Aperture and Embochure Development

Discussion in 'Trumpet Discussion' started by bartlesd, Sep 17, 2010.

  1. Al Innella

    Al Innella Forte User

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    You do realize you can't control your aperture, your lips should always be touching and the air stream then creates the aperture,you don't change notes by opening and closing your lips ,it's much more than that.
     
    tobylou8 likes this.
  2. Markie

    Markie Forte User

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    Hi Al,
    So let me get this right, The aperture is the site where the sound(buzz) takes place, right?
    And its the aperture that dictates the pitch, right?
    So if a person can't find a way to control their aperture, how is a person to play the trumpet?
    I don't disagree that there's more to playing the trumpet than just strengthening the corners of the mouth, there's a lot more.
    But, discussing ancillary factors that go into playing the trumpet or any instrument for that fact when just a simple recipe will suffice is to be drown in analysis.
    If I'm just learning how to boil pasta, I don't need to know the DNA of semolina. I just need to know then the pasta is done.
    The process of learning how to play the trumpet is like anything else worth attaining.
    "By the inch its a cinch, by the yard its hard".
    If the poster follows the simple recipe, they will be better by Christmas.
     
    Last edited: Sep 19, 2010
  3. Markie

    Markie Forte User

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    Hi Alex C,
    Give us a shout around Christmas and let us know how your playing has advanced.
    Hearing that you are better than before would be a great a Christmas gift.
     
  4. Al Innella

    Al Innella Forte User

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    Levittown , NY
    I still say if think you're playing different registers by consciously opening and closing the aperture of pursed lips you're mistaken . If this is what you do,how much do you open the aperture for a low F# and how much do you close it for notes in the staff or a high C? How do you measure this ,even more puzzling, how do you buzz your lips if they're not touching ?
     
  5. kingtrumpet

    kingtrumpet Utimate User

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    bartlesd,
    welcome back --- you can comeback, as many here have stated. be patient with yourself -- don't let frustration set in -- take the time do the practice.
    (oh - I am not against teachers -- but I must say 35 years ago when I was in school, the smile aperture was taught to me, and they taught that you had to have natural talent to play the trumpet well, and certainly anything above a high C (2 ledgers above the staff) was not real music)
    so 35 yrs later,very little pressure, fatter lips instead of smile aperture, notes higher than that high C, and better than I ever was.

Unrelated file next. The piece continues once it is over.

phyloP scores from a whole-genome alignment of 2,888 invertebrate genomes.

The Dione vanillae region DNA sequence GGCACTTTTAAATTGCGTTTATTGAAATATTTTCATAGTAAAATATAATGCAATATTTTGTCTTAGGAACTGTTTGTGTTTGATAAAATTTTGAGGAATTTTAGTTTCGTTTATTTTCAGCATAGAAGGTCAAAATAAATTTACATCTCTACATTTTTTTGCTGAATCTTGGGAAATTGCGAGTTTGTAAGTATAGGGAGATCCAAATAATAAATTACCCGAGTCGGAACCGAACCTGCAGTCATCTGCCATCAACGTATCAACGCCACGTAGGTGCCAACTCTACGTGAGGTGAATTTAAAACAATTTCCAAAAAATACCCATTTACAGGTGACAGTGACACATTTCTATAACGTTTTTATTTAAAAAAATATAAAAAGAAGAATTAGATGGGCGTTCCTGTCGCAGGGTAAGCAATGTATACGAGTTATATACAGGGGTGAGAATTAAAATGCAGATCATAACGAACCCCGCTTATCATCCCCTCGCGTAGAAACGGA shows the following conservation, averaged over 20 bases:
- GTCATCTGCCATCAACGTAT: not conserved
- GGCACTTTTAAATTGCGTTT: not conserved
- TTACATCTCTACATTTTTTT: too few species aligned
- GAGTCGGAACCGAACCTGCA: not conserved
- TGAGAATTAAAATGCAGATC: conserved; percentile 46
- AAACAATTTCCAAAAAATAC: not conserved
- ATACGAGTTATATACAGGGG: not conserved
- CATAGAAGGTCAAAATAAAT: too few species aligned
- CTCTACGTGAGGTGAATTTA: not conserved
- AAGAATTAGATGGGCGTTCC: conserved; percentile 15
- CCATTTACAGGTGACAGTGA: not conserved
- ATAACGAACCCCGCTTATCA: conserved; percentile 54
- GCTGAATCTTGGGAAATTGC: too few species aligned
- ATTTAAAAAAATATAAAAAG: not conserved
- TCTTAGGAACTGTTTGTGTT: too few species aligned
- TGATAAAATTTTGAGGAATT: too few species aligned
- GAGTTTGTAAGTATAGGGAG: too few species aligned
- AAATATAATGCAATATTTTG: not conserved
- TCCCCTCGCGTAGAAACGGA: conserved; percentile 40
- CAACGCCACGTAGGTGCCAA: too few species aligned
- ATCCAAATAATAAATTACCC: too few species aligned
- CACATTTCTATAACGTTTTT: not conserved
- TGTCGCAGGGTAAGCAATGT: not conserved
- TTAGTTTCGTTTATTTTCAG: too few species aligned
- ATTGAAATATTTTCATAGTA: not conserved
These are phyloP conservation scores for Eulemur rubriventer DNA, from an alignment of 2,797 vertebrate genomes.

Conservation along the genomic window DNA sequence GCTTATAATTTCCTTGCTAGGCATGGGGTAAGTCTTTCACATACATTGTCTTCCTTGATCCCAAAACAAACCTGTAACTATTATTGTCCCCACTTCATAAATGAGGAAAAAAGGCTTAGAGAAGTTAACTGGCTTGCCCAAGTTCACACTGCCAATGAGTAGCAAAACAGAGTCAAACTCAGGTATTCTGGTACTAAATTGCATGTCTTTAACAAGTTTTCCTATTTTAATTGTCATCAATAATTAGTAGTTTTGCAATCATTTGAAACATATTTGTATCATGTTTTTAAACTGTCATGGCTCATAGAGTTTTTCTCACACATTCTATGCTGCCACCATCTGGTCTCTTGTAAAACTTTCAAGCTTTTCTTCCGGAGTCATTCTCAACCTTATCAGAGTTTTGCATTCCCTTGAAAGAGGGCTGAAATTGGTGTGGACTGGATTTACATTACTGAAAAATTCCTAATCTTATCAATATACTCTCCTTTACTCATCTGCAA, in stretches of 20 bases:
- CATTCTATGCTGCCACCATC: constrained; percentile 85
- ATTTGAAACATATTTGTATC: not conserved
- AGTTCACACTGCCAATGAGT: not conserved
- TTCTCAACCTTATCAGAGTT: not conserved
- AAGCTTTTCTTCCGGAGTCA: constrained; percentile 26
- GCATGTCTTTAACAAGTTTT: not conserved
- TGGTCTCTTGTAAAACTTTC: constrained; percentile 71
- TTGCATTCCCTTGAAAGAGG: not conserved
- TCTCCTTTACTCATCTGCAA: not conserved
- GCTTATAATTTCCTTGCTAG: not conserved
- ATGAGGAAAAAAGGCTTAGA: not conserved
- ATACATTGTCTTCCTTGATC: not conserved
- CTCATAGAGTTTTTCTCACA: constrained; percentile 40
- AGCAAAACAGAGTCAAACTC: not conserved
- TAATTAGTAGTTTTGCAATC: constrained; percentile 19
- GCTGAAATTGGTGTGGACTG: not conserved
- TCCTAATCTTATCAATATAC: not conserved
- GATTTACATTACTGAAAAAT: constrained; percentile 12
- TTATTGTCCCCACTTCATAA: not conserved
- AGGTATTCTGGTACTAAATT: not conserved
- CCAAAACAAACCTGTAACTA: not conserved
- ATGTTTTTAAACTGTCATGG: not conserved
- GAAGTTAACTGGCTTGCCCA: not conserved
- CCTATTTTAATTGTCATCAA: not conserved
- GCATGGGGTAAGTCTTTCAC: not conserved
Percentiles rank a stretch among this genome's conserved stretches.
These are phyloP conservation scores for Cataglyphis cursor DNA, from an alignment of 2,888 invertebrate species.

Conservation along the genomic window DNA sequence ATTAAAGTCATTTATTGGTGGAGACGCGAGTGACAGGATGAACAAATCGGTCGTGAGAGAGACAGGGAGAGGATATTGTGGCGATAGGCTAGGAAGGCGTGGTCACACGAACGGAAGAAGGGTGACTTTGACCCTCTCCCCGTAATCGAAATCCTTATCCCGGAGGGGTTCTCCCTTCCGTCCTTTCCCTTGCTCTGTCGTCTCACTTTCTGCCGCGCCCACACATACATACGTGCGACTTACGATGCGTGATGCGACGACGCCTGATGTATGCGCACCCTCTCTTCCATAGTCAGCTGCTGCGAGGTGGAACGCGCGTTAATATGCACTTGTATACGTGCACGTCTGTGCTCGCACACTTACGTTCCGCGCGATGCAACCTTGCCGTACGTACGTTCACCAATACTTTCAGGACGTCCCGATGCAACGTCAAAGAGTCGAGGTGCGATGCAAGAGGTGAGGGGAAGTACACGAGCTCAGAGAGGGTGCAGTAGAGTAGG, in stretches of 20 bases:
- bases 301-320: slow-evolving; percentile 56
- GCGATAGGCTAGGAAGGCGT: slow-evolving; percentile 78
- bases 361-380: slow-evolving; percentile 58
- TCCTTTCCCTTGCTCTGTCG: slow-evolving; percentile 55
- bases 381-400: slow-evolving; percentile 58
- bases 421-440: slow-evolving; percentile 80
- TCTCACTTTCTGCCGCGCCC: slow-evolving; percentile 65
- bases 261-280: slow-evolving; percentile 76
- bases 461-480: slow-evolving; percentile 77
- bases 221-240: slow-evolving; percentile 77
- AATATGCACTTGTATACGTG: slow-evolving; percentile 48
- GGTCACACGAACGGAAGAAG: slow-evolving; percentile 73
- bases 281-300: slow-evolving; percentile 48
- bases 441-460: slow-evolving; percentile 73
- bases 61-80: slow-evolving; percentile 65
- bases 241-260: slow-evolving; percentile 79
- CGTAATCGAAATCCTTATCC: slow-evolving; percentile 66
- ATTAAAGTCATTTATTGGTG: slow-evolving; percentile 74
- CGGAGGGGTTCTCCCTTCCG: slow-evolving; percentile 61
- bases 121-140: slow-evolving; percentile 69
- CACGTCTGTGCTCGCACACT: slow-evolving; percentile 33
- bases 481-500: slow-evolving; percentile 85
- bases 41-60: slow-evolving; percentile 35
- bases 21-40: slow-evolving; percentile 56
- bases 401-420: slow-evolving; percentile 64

anyways the Net can help (teachers can too), but I would look up the people that could/can play (Cat Anderson, Doc Severensen, Keith Fiala, Winton Marsalis, Maynard to mention a few of the many).
    and the key is of course -- Practice --- I believe it was Doc Severensen who said, focused, repetetive, and intelligent practice will do more than anything --- so I repeat him in a lot of my posts
     
  6. Alex_C

    Alex_C Piano User

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    May 30, 2010
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    Markie - will do!

    Although I'll have been playing Christmas carols all I can by then, so I'd better sound good by then!
     
  7. rowuk

    rowuk Moderator Staff Member

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    Markie,
    you should already know the answers to this stuff.............

    Aperature control is chop strength vs air pressure. You CANNOT control it accurately to do what we do while playing. What we do by pressing the lips together is make the muscle DENSER and that changes its resonance. The more we intelligently practice, the smaller that the aperature gets for all range and volumes of playing. More air is turned into sound. Weak chops blow the aperature open and although we can get all of the notes and dynamics, it is far less efficient, causing endurance issues. This doesn't happen by our brain saying "aperature get small", it happens by the chops, breathing, ears and brains developing synergy through intelligent practice of things trumpet.

    In my opinion, the absolute WORST thing that a teacher can do to a player is burden them with the non musical. There are enough etudes and studies to develop the synergy that I mentioned, but no working methods for cognitive control of reflex muscle activity.

    The comeback player needs to start playing easy TUNES first - like in the hymnbook. The second step is to find some experienced LOCAL help to make sure that the start is as qualified as possible. Thinking about the how-tos on trumpet just supplies us with a bunch of excuses why things don't work as fast as WE think that they should!